1 Are we beginning to commend ourselves again? Or do we need, as some do, letters of recommendation to you, or from you? 2 You yourselves are our letter of recommendation, written on your hearts, to be known and read by all men; 3 and you show that you are a letter from Christ delivered by us, written not with ink but with the Spirit of the living God, not on tablets of stone but on tablets of human hearts.

4 Such is the confidence that we have through Christ toward God. 5 Not that we are competent of ourselves to claim anything as coming from us; our competence is from God, 6 who has made us competent to be ministers of a new covenant, not in a written code but in the Spirit; for the written code kills, but the Spirit gives life.

7 Now if the dispensation of death, carved in letters on stone, came with such splendor that the Israelites could not look at Moses' face because of its brightness, fading as this was, 8 will not the dispensation of the Spirit be attended with greater splendor? 9 For if there was splendor in the dispensation of condemnation, the dispensation of righteousness must far exceed it in splendor. 10 Indeed, in this case, what once had splendor has come to have no splendor at all, because of the splendor that surpasses it. 11 For if what faded away came with splendor, what is permanent must have much more splendor.

12 Since we have such a hope, we are very bold, 13 not like Moses, who put a veil over his face so that the Israelites might not see the end of the fading splendor. 14 But their minds were hardened; for to this day, when they read the old covenant, that same veil remains unlifted, because only through Christ is it taken away. 15 Yes, to this day whenever Moses is read a veil lies over their minds; 16 but when a man turns to the Lord the veil is removed.

17 Now the Lord is the Spirit, and where the Spirit of the Lord is, there is freedom. 18 And we all, with unveiled face, beholding the glory of the Lord, are being changed into his likeness from one degree of glory to another; for this comes from the Lord who is the Spirit. [1 Therefore, having this ministry by the mercy of God, we do not lose heart.]  Version: New Revised Standard Version.

COMMENTS

General:

  • Keep in mind that Paul's authority has been challenged, not only from within (the man disciplined as we read about in chapter 2) but also by outsiders (11:5) who claimed to be leaders superior to Paul.
  • His detractors seem to rely on letters of commendation. Paul claims that the fruit of his work, the Corinthians themselves, speak for his ministry (vv.1-3).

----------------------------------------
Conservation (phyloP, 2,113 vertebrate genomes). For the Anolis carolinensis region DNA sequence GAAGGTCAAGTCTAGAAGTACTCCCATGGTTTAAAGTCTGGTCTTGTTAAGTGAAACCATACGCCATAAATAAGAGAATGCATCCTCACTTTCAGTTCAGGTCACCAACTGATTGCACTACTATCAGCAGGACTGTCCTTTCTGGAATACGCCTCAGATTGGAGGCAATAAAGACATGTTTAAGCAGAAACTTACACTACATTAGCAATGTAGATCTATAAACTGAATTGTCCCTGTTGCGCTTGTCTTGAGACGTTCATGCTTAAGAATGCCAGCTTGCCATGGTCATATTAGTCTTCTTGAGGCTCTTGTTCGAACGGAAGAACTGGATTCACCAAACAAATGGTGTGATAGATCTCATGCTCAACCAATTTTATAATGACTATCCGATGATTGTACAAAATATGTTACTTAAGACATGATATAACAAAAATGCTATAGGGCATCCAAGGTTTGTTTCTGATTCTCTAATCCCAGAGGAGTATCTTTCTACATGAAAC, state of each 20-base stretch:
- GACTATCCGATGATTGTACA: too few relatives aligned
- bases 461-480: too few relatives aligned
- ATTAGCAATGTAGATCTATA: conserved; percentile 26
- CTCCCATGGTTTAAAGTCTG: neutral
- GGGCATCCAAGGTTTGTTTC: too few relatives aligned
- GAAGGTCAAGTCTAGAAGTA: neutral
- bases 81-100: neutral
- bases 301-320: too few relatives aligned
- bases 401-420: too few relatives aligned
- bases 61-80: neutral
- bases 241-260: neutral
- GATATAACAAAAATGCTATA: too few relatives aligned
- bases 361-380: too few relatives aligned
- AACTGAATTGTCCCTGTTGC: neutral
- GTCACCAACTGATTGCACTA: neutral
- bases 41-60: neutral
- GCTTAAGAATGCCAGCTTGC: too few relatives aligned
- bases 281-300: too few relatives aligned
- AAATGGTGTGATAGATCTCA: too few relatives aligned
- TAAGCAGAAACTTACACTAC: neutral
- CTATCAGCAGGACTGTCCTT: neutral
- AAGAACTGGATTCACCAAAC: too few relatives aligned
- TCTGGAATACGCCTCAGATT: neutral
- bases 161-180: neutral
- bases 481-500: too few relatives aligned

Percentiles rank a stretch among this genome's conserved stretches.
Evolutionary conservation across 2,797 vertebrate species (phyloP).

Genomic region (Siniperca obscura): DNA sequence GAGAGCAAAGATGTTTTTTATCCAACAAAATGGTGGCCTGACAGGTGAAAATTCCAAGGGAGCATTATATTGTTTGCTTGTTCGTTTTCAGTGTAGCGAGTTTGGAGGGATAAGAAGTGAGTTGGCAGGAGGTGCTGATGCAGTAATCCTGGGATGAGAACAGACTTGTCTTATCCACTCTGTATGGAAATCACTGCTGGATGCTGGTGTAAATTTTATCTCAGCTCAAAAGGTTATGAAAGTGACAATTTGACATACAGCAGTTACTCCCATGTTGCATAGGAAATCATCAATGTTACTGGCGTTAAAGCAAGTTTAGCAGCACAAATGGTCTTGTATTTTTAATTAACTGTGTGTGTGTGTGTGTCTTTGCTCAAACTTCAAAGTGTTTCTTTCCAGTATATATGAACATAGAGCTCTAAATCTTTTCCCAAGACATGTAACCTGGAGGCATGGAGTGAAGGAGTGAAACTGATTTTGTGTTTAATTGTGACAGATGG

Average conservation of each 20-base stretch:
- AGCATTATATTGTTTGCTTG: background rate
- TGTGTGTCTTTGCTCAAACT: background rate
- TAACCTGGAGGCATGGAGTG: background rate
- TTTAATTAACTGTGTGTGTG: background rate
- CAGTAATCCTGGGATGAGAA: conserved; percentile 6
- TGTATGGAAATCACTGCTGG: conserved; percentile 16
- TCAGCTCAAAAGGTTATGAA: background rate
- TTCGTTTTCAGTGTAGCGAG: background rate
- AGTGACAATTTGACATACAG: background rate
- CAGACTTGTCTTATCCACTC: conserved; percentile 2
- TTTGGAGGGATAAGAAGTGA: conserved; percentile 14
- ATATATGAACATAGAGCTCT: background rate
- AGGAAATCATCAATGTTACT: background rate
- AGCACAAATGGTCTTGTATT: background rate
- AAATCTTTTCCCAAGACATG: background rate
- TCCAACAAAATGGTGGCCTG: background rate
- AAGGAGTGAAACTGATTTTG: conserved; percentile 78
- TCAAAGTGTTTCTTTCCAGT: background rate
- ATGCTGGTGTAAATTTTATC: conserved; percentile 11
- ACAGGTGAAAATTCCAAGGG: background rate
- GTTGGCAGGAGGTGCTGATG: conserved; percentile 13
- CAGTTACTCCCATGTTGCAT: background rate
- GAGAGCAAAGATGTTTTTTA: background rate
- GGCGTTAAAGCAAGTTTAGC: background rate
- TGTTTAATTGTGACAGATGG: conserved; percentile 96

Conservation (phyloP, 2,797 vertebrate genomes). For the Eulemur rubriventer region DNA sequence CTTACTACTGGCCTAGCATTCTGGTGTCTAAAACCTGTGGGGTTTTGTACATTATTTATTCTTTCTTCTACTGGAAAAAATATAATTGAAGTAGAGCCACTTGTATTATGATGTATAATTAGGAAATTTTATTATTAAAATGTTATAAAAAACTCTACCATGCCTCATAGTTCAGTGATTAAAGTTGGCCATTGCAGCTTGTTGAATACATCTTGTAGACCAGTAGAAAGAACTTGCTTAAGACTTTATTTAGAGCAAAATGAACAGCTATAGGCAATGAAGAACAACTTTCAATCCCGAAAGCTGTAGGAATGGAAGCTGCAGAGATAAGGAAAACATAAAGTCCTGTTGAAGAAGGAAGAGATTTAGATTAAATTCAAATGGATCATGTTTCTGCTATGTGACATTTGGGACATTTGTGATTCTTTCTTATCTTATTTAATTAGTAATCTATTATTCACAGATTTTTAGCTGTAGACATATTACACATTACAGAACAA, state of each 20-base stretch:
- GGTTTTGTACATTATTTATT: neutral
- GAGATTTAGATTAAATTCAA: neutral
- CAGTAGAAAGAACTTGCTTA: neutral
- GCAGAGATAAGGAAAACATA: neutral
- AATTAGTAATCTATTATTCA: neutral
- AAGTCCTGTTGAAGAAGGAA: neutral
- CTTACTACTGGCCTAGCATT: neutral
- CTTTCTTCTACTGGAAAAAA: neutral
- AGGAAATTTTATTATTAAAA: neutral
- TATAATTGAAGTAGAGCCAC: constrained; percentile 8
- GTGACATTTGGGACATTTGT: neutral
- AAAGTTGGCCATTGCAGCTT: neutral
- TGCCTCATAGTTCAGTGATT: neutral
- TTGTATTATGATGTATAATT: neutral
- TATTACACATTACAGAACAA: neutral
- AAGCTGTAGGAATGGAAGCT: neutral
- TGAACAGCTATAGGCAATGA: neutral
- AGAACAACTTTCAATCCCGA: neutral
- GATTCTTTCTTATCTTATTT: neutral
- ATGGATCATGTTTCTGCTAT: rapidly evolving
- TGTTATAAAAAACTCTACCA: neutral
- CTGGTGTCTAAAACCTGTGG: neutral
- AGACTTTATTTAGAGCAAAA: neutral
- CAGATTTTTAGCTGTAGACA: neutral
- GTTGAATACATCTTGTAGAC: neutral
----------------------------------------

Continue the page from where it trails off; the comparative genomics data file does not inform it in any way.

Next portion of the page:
• As messengers of the new covenant, Paul and his associates have both competence and confidence (vv.4-6).
    • As he thinks of the written letters (vv.1-3), he is led to compare the old and new covenants. One is written in stone (Exodus 20), the other in Spirit (Jeremiah 31:33).
    • Paul is not denigrating the old covenant, or suggesting that obedience is optional under the new.
  • The next covenant connection Paul makes is the veiling of Moses (Exodus 34).
    • Since the old covenant was so glorious, just think how glorious the new one is! (vv.7-11)
    • Our faces are not "veiled"; we behold the Lord and are gradually being transformed into his likeness (v.18). See also 4:16.
    • In contrast, the Jews of today, are prevented by a "veil" from seeing the glory of Christ. Just as Moses prevented them from seeing his glowing countenance, so today they do not understand the covenant transformation that has taken place.
    • The "boldness" of verse 12 is frankness, openness. We Christians do not conceal what we are about.
  • The freedom of verse 17 isn't freedom from law, as often interpreted, but freedom to reveal the glory of God to whoever we meet, wherever we are, whenever the time and however we choose to share our faith.
  • Finally -- and here is a case of the chapter separation falling in the wrong place -- as a result of all the incredible truths Paul has shared, we do not grow discouraged (4:1).
  • Thus in today's text we see that Paul views his own ministry to the world in the light of Moses' ministry to the Jews.
    • Moses, too, was a man with a message.
    • Moses, too, was a strong leader who faced strong criticism from others.
    • Moses, like Paul, defined what it meant to live under the covenant. (In his case, the old law; in Paul's, the new.)

Advanced:

  • Parresia (openness, frankness; boldness, confidence, assurance) in verse 12 is not a passage only about evangelism, but about our entire demeanor as Christians.
  • Covenants are prominent in scripture. The word itself, in its various forms, appears 366 times. Covenants include the Adamic, Noachic, Abrahamic, Mosaic, Davidic, etc. For a proper understanding of scripture, a knowledge of the covenants is essential. In fact God's normal way of dealing with people is through a covenant. For more, click here.
  • For more about "the Lord, the Spirit," click here.

Thought questions:

  • What is the source of my confidence as a Christian? Is it rooted in my competence as a minister of the new covenant, or is it rooted in myself or in my accomplishments?
  • When people look at me, do they see what I am about, or is my faith "veiled"?